After I learned my son had autism, I learned that I have Asperger’s Syndrome, and so I have actually taken it upon myself to read some things that might help me.
One book I have come across is the Asperger’s Syndrome Workplaces Survival Guide. The first page and a half pretty much described my work history: problems keeping a job over the long term, problems with the fact that I actually want to get my work done and don’t want to be bothered with all this nonsense that seems to fill the work day and prevents me from getting anything done, problems with the fact that I’m not all that social, problems with the fact that (until I became aware of it) I would sometimes say inappropriate things. The author asks the question all of us on the spectrum ask: “What is more important: chatting in the lunch room or getting your work done?” People on the autism spectrum (apparently mistakenly) think it is the latter. Worse, those with AS can appear to be rude, hard to get along with, or bullheaded, when in fact none of these are true. Those with AS don’t have the same internal censors — we have to learn those. We are easy to get along with; we may just not understand social cues we haven’t consciously learned yet. We aren’t bullheaded; we are open-minded and adjust what we believe based on facts and information — we just insist you provide facts and information.
The book is all about helping those with AS understand what is expected of them, to learn how to navigate the workplace. One could ask, “Why is it I have to do all the adjusting?” Well, because the neurotypicals offer most of the jobs available. More, even if you are entrepreneurial, you will still have to interact with neurotypical people. At the same time, a very high percentage of people with AS have college degrees, including graduate degrees. Businesses are missing out on a huge pool of talent because they are excluding a lot of people just because they “don’t get along” with others — when in fact it’s not that they don’t get along, but rather that they just want to get their work done. Businesses are too often getting second best people because the first best don’t have great social skills. And — as I can certainly attest — those with AS are as a result misallocated human resources.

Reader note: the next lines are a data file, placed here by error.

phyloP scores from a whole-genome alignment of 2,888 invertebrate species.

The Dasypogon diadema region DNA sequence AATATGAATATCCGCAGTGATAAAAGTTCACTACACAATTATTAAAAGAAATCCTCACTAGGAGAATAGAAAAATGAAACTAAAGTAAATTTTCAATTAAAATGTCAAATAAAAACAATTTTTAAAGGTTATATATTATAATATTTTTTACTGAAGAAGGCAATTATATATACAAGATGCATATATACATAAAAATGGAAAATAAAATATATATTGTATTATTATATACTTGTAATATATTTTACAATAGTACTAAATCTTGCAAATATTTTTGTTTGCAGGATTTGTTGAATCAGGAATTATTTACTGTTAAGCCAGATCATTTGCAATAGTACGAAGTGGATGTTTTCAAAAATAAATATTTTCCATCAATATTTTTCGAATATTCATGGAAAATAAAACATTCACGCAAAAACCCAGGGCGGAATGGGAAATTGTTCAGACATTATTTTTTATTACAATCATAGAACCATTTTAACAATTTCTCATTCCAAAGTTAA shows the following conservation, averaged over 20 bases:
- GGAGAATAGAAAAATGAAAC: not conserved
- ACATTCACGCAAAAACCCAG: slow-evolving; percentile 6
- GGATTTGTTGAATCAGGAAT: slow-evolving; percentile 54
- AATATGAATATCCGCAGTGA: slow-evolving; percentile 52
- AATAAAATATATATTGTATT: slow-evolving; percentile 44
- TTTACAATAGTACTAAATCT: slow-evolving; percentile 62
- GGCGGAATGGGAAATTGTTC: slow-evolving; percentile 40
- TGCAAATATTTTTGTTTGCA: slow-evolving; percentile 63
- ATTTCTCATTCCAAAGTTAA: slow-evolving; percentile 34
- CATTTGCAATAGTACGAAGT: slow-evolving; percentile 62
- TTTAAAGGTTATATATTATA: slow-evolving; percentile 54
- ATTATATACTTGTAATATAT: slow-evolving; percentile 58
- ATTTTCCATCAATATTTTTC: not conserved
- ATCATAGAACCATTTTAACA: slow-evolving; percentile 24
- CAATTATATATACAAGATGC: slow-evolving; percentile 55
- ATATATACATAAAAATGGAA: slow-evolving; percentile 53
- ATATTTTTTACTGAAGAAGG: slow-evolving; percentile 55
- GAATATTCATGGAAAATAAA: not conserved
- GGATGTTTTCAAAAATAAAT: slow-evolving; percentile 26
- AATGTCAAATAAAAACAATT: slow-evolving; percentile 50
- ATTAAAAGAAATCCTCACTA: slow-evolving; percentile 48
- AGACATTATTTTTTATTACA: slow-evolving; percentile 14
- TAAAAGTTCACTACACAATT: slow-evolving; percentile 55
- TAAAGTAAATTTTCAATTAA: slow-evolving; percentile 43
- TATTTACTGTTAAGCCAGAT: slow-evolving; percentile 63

Another book I ran across is The Partner’s Guide to Asperger’s Syndrome. I read the Foreword, and (though I subscribe to the Intense World Theory of AS and autism — at least for my son and me — rather than the less-competent-Theory-of-Mind model presented in the book) I recognized a great deal about me as a husband and father there. In short, everything I read about AS behavior and the social consequences of those behaviors has been a mirror. There is practically no doubt in my mind I have AS. It explains many of my actions, my thinking, my social interactions, my attitudes, etc. The good thing is that in knowing this about myself, I can actually know what to do to fit in better. I have done so over time as it is, without knowing I have AS. When people are bold enough (or asshole enough, depending on their attitudes) to point out my eyes won’t focus on them or that I primarily look at their mouths when I talk to them (leading me to working on looking people in the eyes — a real cognitive effort, I assure you) or that I cannot engage in small talk or that I sometimes say inappropriate things (which I have gotten much better about, being made conscious of it), I can change those things.
So now you know why I’ve acted weird around you, if you’ve ever gotten to interact with me personally. Just remember: if I’m working, for the love of God, don’t interrupt me! 🙂